muscles in his back and the arm itself. Bruised but not broken he said to
himself now remembering that he had been attacked and had resisted, at least for
a bit. Being relatively young, good natured, an ex-copper with a degree in
criminology and a major in psychology, and speaking several languages, some
quite fluently, had done nothing to protect him from a coward punch, or a bang
over the head with a six-litre can of paint swung by its handle with intent. If
that was what indeed had hit him. He fancied that, if his memory was not
completely false, that indeed had been what had happened.
He tried to move other bits of himself, one by one,
and found that his body hurt all over. His right leg in particular did not seem
to want to function very well, and if he let go of the floor the world tended to
sway around a lot. He was sitting/lying uncomfortably on his wallet which was in
the back pocket of his shorts and he could feel pain from where it had been sat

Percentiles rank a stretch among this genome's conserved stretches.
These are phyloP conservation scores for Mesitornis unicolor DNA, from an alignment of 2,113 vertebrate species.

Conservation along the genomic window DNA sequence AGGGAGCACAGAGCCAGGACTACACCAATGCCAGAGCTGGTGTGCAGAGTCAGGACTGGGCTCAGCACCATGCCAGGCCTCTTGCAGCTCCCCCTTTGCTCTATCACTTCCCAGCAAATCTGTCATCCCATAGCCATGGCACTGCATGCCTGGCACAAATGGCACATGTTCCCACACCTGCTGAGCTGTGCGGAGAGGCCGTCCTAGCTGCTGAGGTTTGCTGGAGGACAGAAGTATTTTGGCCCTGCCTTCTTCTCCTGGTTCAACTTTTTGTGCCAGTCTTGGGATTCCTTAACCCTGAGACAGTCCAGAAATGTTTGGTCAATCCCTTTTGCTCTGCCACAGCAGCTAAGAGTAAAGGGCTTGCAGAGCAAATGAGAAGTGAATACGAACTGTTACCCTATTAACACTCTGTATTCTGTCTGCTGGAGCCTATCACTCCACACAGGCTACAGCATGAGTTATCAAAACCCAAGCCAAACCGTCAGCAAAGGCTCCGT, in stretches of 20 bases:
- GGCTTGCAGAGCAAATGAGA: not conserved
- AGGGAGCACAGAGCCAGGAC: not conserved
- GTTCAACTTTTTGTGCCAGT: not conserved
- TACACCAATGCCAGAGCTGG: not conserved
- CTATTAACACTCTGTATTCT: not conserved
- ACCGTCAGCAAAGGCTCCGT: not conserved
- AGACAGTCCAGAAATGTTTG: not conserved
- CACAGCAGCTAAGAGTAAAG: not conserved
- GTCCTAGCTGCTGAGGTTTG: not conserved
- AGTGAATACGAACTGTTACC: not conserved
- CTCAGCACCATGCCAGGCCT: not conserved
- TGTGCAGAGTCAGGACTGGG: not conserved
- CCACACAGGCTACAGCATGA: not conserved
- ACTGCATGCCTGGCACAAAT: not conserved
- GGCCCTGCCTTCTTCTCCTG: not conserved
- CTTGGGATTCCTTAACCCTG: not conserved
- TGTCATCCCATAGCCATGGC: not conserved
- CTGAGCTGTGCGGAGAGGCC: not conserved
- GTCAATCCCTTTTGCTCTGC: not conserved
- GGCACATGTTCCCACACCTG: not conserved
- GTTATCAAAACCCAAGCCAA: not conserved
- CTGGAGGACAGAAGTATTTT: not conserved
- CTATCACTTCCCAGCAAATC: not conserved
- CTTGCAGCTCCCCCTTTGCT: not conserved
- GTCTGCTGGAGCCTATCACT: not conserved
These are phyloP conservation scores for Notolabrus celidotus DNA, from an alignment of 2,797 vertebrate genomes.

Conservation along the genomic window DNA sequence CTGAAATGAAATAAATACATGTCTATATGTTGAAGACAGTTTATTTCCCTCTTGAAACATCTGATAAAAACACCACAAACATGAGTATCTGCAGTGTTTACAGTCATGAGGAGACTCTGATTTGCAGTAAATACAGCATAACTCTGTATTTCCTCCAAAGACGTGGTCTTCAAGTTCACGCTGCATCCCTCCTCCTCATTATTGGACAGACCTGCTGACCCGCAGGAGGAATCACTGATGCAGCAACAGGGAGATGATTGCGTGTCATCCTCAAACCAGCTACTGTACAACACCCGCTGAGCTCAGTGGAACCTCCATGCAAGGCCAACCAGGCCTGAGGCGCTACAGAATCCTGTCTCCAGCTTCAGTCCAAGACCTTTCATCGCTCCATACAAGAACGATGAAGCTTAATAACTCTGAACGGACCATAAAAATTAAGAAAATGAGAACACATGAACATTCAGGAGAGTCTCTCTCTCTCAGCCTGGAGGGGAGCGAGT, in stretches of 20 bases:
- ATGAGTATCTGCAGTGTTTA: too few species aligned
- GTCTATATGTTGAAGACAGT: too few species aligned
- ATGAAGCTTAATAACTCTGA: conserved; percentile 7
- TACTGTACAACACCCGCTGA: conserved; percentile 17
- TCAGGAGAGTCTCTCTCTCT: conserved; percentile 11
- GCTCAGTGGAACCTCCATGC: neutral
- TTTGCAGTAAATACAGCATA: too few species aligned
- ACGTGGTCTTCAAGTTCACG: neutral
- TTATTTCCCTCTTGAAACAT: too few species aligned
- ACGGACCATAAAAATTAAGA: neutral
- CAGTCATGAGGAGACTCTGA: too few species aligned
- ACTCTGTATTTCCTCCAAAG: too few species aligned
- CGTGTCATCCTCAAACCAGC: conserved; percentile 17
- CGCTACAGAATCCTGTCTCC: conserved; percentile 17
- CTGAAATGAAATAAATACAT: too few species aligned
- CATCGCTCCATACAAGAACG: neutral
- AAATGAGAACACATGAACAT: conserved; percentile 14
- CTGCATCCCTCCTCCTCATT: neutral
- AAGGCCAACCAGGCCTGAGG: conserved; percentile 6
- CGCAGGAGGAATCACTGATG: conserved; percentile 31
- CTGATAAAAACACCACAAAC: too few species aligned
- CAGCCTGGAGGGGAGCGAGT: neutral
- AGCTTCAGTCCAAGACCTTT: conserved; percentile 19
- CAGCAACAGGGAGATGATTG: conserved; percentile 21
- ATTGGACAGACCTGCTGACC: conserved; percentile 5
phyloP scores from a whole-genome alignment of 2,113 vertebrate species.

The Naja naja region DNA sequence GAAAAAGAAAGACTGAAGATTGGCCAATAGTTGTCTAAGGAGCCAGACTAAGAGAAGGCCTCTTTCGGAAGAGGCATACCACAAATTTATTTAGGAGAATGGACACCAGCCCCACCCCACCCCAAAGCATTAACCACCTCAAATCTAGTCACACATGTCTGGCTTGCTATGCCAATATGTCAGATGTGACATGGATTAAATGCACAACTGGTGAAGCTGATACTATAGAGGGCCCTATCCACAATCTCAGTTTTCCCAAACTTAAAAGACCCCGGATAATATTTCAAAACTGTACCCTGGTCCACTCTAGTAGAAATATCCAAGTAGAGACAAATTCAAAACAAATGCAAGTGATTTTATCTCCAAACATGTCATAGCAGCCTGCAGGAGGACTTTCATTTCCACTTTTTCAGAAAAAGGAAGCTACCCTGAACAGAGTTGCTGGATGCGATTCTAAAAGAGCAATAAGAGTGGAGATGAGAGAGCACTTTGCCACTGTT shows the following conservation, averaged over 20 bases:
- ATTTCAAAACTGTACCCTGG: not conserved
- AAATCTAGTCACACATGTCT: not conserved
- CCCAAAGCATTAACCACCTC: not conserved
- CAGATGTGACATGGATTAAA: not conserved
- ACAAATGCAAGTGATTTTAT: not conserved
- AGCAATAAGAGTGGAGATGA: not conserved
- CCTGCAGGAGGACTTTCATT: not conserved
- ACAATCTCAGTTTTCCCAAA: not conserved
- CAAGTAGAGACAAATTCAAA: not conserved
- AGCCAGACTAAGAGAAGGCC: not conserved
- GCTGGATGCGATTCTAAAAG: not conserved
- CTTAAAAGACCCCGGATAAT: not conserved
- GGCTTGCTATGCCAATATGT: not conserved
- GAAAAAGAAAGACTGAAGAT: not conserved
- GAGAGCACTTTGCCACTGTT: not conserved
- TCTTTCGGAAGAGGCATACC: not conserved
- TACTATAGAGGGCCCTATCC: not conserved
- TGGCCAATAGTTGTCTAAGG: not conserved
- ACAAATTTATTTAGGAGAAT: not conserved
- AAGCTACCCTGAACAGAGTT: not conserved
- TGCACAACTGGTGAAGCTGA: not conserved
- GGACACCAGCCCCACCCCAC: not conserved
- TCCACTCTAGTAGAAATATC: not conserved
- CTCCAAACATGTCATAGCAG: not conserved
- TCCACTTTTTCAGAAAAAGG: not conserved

on for whatever length of time he had sat, or indeed lain, on it. He was also
conscious of nausea. Probably a touch of concussion he concluded. The fact that
his wallet was still where it had been before the assault suggested that robbery
was not his assailant’s motive.
The minimal movement he had made had appeared to
start his leg bleeding again, although it wasn’t pumping blood out. He could
tell because it had been a warm tropical day before the excrement hit the
rotating blades and he had only been wearing a T shirt with his shorts as he was
working inside. Usually shorts alone sufficed at this latitude, at this time of
The shape of the wound in his thigh was not clear but
its location was evident. He concluded the machete had not severed an artery –
that’s right the fucker had a machete didn’t he – but obviously he had been
content with wounding, or had even been scared by what he had done and run.
Presumably his visitors had been sent only to put the frighteners on him, not
kill him. It did not occur to him that there was a third option; they wanted him
incapacitated and off the property for a while if not able to get him off
He again considered his dizziness. I’m suffering from
shock as well as concussion he decided.
The satellite phone that was his principal way of
communicating with the outside world was in his truck and the Toyota was at